Mon Feb 03 2020

How Optimized Threaded Pagination Works

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For FastComments one of our challenges was dealing with long comment threads. For example, our demo page already has over 200 comments at time of writing. Long threads make us miss our SLA of 40ms for a /comments api call. We still miss this occasionally for other reasons, but this was a big hit.

Ideally, the call finishes in 30ms. That's our internal goal.

There are a lot of easy solutions to pagination, nothing revolutionary there. However it gets a little bit more fun when you throw nested replies (threads) into the mix.

Threads Example

Reason being is that if you cop-out and do it the easy (and potentially bad way) way that works 90% of the time you end up with something that's very slow the other 10% of the time. Being Fast, we don't want to do that. Some examples which don't make us happy:

  1. Fast - Bad Interaction - not showing the threads and instead just showing the "top-level" comments.
  2. Mostly Fast - Bad Interaction - paginating by the top-level comments and always querying all replies (could potentially show hundreds instead of just 30 a page like we want to).

What we wanted to do is paginate by "content breaks". To illustrate let's break up the example from earlier:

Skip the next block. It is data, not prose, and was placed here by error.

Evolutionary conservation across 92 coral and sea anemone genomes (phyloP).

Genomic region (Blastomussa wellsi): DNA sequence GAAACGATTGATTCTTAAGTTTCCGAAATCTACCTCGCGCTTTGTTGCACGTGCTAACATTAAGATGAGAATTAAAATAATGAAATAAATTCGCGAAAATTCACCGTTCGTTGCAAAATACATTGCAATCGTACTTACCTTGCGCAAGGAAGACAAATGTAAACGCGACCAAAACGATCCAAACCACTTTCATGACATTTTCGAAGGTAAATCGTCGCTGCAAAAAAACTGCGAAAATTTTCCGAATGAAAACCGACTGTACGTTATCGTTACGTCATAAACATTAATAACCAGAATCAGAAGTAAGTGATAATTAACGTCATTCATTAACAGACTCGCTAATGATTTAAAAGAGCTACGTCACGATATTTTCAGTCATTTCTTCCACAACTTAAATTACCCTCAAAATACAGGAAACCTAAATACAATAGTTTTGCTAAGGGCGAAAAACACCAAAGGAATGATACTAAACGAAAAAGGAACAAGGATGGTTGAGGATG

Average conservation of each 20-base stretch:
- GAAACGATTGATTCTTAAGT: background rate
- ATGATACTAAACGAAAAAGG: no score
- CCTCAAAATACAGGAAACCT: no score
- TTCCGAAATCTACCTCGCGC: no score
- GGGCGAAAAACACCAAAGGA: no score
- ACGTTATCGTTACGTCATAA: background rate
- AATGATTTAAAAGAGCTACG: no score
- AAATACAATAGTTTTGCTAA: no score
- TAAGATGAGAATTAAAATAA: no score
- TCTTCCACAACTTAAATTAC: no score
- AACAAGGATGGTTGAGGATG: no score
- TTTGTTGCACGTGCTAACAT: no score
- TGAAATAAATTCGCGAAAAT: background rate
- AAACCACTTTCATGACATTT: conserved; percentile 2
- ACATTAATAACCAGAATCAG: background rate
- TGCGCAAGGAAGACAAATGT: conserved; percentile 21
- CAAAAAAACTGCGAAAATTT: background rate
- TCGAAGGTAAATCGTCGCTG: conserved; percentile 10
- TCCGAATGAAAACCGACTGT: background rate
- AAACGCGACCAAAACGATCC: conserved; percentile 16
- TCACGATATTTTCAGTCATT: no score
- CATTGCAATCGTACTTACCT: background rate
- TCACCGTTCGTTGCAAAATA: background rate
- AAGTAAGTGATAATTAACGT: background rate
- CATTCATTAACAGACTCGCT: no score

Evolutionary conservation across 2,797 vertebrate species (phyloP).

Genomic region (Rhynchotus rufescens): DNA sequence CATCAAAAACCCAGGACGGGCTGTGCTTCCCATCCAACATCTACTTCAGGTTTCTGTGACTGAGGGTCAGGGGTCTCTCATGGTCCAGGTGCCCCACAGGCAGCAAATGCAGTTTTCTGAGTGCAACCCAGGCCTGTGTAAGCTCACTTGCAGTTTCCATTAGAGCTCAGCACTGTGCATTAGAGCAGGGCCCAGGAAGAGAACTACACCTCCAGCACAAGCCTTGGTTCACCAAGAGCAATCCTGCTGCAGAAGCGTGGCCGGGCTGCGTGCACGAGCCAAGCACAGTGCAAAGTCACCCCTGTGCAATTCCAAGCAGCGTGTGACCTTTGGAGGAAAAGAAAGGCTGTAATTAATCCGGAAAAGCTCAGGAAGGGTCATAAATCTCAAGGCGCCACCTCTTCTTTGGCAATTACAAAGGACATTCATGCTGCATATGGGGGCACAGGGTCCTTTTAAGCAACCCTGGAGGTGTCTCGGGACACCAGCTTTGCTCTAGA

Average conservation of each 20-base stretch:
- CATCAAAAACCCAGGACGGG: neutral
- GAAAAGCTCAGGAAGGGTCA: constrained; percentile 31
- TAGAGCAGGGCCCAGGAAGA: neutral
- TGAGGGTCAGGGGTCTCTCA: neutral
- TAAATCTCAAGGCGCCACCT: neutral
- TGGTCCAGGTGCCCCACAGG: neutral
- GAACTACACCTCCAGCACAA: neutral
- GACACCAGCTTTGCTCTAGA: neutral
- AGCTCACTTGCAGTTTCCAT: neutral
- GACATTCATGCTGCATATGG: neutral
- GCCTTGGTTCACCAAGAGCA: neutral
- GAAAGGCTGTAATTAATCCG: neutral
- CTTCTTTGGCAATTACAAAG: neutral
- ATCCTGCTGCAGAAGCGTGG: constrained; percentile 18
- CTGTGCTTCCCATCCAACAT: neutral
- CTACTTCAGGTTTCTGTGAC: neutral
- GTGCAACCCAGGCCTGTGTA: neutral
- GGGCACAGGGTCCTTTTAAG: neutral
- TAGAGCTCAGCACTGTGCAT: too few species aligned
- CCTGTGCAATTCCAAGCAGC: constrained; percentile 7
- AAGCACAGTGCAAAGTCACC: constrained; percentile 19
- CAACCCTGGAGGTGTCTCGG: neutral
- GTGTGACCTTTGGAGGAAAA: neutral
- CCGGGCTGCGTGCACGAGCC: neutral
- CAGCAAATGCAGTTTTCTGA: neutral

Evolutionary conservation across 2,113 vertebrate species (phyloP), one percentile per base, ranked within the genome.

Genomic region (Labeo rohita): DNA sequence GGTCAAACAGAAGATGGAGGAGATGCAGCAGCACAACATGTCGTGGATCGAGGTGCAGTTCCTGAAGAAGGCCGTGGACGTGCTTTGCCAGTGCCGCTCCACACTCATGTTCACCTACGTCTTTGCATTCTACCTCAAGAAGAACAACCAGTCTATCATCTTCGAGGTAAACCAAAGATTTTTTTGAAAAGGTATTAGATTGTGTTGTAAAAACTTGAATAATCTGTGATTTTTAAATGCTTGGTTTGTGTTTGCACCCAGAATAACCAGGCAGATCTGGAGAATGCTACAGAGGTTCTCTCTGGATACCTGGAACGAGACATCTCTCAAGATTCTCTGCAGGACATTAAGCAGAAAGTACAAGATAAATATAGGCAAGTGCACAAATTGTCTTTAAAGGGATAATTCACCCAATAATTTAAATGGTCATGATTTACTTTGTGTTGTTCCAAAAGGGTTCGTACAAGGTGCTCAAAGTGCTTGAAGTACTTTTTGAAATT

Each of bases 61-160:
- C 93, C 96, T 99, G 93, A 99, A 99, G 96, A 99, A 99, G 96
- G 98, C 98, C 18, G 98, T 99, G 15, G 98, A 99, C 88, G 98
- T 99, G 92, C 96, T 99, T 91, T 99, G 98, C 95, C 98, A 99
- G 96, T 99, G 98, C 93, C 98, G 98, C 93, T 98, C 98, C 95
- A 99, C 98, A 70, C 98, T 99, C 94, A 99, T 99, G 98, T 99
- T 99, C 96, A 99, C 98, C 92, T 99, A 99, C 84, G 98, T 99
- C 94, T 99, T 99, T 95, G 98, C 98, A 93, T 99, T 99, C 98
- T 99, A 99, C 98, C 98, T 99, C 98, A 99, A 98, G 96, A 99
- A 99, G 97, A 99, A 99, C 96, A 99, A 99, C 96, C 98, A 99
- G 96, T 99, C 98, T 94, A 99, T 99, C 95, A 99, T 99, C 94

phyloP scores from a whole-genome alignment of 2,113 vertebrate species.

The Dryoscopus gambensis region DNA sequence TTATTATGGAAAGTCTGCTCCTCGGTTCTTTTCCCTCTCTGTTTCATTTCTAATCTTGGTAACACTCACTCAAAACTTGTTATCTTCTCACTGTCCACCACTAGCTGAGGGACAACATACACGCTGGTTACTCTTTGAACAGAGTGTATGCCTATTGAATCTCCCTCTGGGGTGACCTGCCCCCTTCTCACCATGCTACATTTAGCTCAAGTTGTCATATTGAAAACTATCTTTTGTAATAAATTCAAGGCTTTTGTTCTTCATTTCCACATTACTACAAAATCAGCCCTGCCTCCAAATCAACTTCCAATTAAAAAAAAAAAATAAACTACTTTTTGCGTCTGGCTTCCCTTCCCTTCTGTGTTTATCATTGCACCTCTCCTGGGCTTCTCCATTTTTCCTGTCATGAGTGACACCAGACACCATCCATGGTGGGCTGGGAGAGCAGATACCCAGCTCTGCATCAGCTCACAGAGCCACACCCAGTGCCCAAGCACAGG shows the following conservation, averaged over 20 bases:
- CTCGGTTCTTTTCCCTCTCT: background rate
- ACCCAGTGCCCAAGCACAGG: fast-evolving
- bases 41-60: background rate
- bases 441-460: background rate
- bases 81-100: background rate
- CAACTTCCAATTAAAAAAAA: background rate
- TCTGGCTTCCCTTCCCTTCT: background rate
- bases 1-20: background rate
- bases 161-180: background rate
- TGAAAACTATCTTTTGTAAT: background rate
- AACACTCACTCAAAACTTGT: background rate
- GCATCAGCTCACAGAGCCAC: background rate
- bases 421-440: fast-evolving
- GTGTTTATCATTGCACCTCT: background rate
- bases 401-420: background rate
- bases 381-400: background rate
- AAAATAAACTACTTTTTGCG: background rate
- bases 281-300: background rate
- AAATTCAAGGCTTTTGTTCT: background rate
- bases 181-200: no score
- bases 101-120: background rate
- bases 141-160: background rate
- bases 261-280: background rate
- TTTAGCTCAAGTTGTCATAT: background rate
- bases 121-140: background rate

Threads Example Sliced Up

A page can occur at any point in the thread. This gives us a lot of flexibility. But how do you optimize this? An obvious solution is to do what we did originally - query the whole set of comments - then just run DFS through the threads and short-circuit when you reach your pagination limit.

We take it a step further and only do this operation during write. So any vote, comment, or moderator action triggers a job that updates the pageNumber at a comment level. Those from the SQL world will think of this as a stored procedure that runs "ON UPDATE".

Of course, for us it's about 20 lines of JavaScript. This job so far seems to execute in around 300ns for threads with ~300 comments. This includes reading from and writing to the DB.

Some OK Code

Another option would have been to use a graph database. However, wanting to build a stable product and not having the operational experience with a graph database made that not a good idea.